Traditional Healers always prefer to prevent disease, rather than having to treat it. To this end they will assess all aspects of an individual’s health needs and translate these into specific guidelines which will assist in the maintenance of optimum health.
If however, health problems have already developed, a Traditional Healer can usually set out a comprehensive baseline that will enable the correction of the cause, which will in turn lead to the natural resolution of the problem.

Traditional Healing works through eliminating the cause of a given condition, by correcting the nutritional status and assisting in the elimination of toxins from drugs and environmental pollution, past poor eating habits, improperly handled disease and long-standing disharmony with natural cycles and with nature. It also works at re-establishing the natural mental, emotional, metabolic, organic and structural balance.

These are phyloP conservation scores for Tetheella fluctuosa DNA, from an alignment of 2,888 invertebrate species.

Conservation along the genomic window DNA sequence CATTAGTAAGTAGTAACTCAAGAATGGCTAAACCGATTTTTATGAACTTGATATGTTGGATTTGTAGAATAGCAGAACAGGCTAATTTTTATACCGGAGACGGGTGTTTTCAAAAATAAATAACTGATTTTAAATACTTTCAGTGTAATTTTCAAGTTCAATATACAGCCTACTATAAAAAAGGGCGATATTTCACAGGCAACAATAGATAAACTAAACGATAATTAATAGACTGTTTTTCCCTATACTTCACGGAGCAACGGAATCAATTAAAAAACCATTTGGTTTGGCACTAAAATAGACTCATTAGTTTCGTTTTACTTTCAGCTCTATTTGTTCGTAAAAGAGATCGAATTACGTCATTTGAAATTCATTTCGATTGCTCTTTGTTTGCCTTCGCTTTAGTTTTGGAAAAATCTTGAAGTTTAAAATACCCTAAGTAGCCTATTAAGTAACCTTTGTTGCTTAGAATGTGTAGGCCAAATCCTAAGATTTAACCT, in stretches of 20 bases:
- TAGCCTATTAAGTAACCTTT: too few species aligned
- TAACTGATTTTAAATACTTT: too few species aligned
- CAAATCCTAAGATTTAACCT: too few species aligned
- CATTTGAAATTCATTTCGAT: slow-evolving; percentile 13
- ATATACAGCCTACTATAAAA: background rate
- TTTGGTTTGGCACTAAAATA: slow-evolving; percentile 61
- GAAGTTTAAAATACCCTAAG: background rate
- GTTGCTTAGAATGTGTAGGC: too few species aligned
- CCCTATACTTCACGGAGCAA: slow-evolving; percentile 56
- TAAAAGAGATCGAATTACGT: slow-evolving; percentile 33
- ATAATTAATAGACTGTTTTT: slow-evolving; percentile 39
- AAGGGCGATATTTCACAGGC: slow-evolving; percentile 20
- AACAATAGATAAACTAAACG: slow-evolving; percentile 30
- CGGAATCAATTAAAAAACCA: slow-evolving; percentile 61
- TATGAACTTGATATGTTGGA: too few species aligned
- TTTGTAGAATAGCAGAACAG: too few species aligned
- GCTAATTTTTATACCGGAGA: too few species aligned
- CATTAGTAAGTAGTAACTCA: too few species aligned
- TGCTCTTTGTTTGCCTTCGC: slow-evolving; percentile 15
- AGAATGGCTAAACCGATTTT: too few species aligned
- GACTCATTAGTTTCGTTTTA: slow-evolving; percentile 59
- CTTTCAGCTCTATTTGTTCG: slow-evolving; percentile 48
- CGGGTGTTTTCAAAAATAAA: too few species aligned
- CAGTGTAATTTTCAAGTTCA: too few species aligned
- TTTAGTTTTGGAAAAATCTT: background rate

The time needed for the restoration of the natural balance, which is essential for full and dynamic health, tends to vary from case to case and greatly depends on a person’s inherent constitution, the nature of an illness and the severity and duration of an illness or condition. In some cases treatment compliance may be difficult or the steps needed may simply be more than a person is willing to invest. A standard rule is that old conditions take more take time to correct because more extensive damage has been done; but this is certainly not applicable to all cases. Many conditions, chronic or otherwise can yield quickly to the diverse and integrated approaches used by the Traditional Healer; but in some cases the healing process requires a certain amount of patience and perseverance. But in the end it is only Traditional Healing that offers a return to the rational way of living that is natural for human beings, through which the goals of health, vitality and a longevity may be realised.